Weekend With Teenager

I grew up in one of those lived-in houses. We didn't have a separate living room filled with white carpeting and furniture that wasn't allowed to be sat in. Every inch of the house was constantly being utilized by not just us as kids, but by all of our friends who seemed to live at our house almost as much as we did. There were books, backpacks, crayons, toys never far from sight. More than anything, though, there was the wonderful sound of life and happiness and love and laughter! There was noise! "Want to do something this weekend?" as a teenager translated to do "want to come over this weekend?" We never didn't have people over at our house. My mom was never not in the kitchen making meals for our friends or schlepping us from point A to point B (and C, D, E and F) in her car. My mom's car almost served as a charter bus taking us from lesson to class to friends house to wherever-we-needed-to-go. This wonderful kind of chaos became a strangely comforting feeling and one that I missed immensely when I moved away for college.

Needless to say, when my parents asked me to "babysit" (is that term even still applicable?) my 14 year old sister from Friday through Sunday while they went away on one of my dad's business trips together, it seemed like a challenge I could definitely be up for. What I totally neglected to think about, or fully grasp, was the fact that as chaotically busy as I was as a teenager, it was nothing compared to how busy my sister is. What do I mean? Well, for starters, she dances on two (not one, but two!) hip-hop companies, takes a teen hip-hop class, takes acro, jazz, tap and stretching, has a math tutor and gets picked up early from school due to a PE exemption for all of the dancing that she does. That in itself is a lot to throw into a day where school takes up a great deal already, but factor in meals and homework and you've got yourself one busy day. (Understand my sister is 14 so you're also throwing in hair, make-up and an intense wardrobe selection and you've got yourself one heck of a busy day.) Suddenly I found myself behind the wheel of my mom's car, chauffeuring my sister from point A to point B with that same frantic behavior I knew so well. Suddenly I understood what my mom would freak out about when it was 6:00 and dinner wasn't on the table and we had to be somewhere in fifteen minutes, oh my god. (And suddenly it wasn't very comforting. Suddenly it felt like a nap came before food on the priority list.)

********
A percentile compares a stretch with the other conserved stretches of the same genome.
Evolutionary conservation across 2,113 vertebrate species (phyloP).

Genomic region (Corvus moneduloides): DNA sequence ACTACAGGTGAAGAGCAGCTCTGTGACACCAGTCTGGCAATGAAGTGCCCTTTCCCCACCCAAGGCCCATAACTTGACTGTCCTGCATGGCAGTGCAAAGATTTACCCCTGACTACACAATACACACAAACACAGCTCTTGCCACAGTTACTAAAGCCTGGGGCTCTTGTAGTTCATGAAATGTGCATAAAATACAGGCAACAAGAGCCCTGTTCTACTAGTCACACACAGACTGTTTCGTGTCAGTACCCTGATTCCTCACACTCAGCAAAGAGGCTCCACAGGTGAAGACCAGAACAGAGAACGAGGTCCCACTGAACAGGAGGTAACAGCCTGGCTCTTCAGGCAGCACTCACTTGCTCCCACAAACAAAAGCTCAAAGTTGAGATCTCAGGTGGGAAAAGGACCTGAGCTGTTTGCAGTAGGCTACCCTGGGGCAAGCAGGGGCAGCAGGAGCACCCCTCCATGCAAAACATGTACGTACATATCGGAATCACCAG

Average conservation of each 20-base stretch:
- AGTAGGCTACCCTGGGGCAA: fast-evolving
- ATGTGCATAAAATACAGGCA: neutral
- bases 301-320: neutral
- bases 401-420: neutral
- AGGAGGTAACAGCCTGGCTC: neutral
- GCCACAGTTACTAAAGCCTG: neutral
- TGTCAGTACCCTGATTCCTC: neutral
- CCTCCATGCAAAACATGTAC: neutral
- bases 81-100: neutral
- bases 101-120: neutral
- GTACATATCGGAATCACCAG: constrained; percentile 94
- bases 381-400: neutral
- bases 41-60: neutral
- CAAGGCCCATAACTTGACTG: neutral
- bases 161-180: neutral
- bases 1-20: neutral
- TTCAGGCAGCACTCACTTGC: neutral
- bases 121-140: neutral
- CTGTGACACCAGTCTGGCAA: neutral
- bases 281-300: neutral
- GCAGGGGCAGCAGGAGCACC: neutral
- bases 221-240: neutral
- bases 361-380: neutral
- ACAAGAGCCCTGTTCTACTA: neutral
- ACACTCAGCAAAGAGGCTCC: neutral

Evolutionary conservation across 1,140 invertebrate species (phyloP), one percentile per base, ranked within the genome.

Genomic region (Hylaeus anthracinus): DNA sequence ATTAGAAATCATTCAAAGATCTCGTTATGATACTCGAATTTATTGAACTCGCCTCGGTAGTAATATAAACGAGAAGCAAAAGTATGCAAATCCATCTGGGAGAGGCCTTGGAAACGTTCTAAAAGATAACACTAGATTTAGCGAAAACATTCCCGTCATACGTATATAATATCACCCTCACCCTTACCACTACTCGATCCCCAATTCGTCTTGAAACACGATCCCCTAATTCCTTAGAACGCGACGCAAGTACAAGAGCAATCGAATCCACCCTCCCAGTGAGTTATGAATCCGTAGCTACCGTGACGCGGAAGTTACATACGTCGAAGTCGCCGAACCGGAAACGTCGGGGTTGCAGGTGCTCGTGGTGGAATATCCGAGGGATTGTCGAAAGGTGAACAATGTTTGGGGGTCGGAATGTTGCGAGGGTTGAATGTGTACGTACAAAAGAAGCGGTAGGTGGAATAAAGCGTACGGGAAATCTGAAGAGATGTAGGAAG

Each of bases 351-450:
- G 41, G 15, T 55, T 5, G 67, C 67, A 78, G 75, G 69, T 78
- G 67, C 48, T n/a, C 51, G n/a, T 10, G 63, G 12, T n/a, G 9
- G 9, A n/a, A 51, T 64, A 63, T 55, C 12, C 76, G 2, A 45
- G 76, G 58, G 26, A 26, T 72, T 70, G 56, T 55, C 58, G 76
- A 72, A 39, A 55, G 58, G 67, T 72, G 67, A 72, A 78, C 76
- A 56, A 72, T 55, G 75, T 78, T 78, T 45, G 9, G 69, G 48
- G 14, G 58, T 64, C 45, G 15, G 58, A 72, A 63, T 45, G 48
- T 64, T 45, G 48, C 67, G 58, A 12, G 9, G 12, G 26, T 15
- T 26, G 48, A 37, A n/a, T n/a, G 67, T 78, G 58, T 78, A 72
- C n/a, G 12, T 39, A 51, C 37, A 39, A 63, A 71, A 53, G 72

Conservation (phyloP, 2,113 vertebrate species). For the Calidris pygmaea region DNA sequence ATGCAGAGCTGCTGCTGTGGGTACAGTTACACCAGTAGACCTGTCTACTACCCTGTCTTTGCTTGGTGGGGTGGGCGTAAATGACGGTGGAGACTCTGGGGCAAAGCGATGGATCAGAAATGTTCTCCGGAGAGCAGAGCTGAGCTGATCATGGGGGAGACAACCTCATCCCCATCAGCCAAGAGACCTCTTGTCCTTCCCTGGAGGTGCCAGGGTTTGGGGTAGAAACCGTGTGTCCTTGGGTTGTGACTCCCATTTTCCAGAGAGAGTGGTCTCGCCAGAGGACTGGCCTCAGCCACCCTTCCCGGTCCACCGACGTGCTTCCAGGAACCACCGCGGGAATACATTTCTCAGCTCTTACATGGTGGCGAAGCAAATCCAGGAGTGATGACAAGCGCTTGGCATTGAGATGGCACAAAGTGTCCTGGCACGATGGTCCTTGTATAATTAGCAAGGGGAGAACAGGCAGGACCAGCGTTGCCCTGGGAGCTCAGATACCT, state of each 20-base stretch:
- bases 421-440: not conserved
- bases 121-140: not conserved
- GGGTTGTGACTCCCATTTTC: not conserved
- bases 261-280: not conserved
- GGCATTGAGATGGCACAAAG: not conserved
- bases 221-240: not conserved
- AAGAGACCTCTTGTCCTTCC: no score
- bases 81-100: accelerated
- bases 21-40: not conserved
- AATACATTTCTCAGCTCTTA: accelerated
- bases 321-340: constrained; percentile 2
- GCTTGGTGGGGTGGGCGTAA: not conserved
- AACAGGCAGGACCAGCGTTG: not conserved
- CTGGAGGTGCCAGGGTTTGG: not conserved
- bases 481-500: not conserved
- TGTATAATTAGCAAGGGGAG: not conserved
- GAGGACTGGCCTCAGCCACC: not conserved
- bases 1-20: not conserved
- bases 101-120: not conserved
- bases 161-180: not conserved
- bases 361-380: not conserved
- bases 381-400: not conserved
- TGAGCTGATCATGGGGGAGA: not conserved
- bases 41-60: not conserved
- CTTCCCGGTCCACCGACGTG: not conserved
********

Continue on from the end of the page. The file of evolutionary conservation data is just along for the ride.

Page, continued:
I lost track of how many relatives or friends called to say "how are you liking it?" or "enjoying life running around with a kid?" or otherwise laughing at the crazy fiasco that I found myself in when my parents called to say dad's car broke down, he got sick and they'd be returning a day late. Really? The answer was yes. I loved the chaos. I loved fighting the exhaustion that took over my eyelids as I begged her to please just get ready for bed, tomorrow is school. I loved the meatloaf cupcakes and the guess-what-happened-in-school-today and the taking her and her friend for ceramics painting and Mexican food. I loved the history homework and the teenage freak-outs in the grocery store over popcorn chicken. (The only part I didn't love were the torrential downpours we had here on Monday evening, though that is no fault of anyone other than the cruel weather gods.) It was busy, frantic, fun and a few times frustrating -- but at the end of the day, as I was laying in bed, she called out, "thank you for everything!"

...And suddenly it got a lot less frustrating. Suddenly it got a lot less tiring. Suddenly I didn't care that we didn't eat dinner until 8:00 at night or I wasn't able to get to the grocery store before round 500 of dance class.

Now I find myself back in my own quiet house, with four quiet kitties and a husband still at work (we'll save that for another entry called Why I Hate Being Married To An Accountant This Time Of Year) and it's back to being eerie. There's no one to drive to four thousand dance lessons. There's no one to fight with about taking a shower and getting into pajamas. There's no one asking me to help her decide what elaborate outfit she should wear to school the next day or to straighten her hair over breakfast.

Then that little baby in my tummy rumbles around and delivers a swift kick and I know that it won't be this eerily quiet for long. Those days of familiar chaos really, really aren't that far away.

(And I'm glad. Even after my sister asks me where we left the container of ice-cream that didn't wind up back in the freezer, I'm glad.)


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